Germany is floating the idea of steeply increasing taxation on meat in an effort to improve the environment and strengthen animal welfare.
German lawmakers have suggested the taxation on meat, which has traditionally been subjected to a lower sales tax, as a means of tackling climate change.
“I’m in favor of raising the VAT reduction and using it for greater animal protection.”
Lawmakers say meat should be subjected to the standard value added tax (VAT) of 19 percent, rather than the current 7 percent.
Ostendorf pointed out that there’s no logic behind taxing meat less while other products such as oat milk is taxed by the standard rate.
The tax increase was initially proposed by Germany’s Animal Welfare Association that suggested such tax would bring down the CO2 emissions in addition to improving much-criticized agricultural practices of Germany.
“Parallel to the CO2 tax, we also need a meat tax,” the group’s president Thomas Schröder said, adding that meat, milk and eggs only cost “a few cents” per kilo, according to the outlet.
Germany has approved a climate protection plan back in 2016, agreeing that by 2030, emissions in the agricultural sector should fall by 31 to 34 percent compared with 1990 levels.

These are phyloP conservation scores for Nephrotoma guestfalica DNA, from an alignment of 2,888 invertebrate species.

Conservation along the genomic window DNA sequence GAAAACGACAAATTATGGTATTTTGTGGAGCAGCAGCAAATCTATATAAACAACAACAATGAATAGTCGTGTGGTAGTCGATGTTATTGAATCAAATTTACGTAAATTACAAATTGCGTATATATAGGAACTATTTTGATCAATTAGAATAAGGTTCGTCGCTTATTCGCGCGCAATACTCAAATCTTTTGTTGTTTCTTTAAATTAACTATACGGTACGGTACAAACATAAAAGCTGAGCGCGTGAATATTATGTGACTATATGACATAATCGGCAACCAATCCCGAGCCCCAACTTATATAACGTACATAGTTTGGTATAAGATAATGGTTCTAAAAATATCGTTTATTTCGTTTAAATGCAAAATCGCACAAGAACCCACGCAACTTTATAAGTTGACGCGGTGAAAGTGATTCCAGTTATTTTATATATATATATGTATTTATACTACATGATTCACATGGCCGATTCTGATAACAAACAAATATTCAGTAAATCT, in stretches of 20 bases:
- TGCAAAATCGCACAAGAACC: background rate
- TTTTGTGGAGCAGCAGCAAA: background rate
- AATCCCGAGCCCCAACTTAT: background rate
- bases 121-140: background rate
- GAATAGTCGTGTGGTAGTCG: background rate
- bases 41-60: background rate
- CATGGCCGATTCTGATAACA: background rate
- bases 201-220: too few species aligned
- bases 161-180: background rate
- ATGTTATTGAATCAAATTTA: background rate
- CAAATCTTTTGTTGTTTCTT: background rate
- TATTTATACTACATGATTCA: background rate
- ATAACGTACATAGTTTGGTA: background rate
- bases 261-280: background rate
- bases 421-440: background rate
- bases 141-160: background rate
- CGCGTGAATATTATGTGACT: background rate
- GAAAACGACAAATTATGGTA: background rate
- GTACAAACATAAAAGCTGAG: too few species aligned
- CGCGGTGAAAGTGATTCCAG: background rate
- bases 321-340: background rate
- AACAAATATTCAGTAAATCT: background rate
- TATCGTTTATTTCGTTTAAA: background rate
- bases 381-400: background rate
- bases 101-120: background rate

But some politicians, including from the left-wing Social Democrats in Germany, have said that such tax would mostly affect the consumers rather than improve animal welfare standards.
Lawmakers on the right, meanwhile, said the extra funds generated by the “meat tax” should go back to livestock industry directly to improve the conditions rather to the government’s coffers.
“This additional income would have to be used as an animal welfare premium in order to support the livestock farmers in Germany during their restructuring.”
“This additional income would have to be used as an animal welfare premium in order to support the livestock farmers in Germany during their restructuring,” said Christian Democratic (CDU) agricultural politician Albert Stegemann, according to the Local.
“The road to socially sustainable livestock farming would cost billions of euros, which farmers in Germany would not be able to bear alone,” he added.
The German Farmers' Association has come out against the proposal, echoing Stegemann’s criticism and saying the industry needs money to improve the standards.
“It is not the tax authorities but farmers who need funds and support for the further development of animal husbandry,” Bernhard Krüsken, General Secretary of the association, said Wednesday.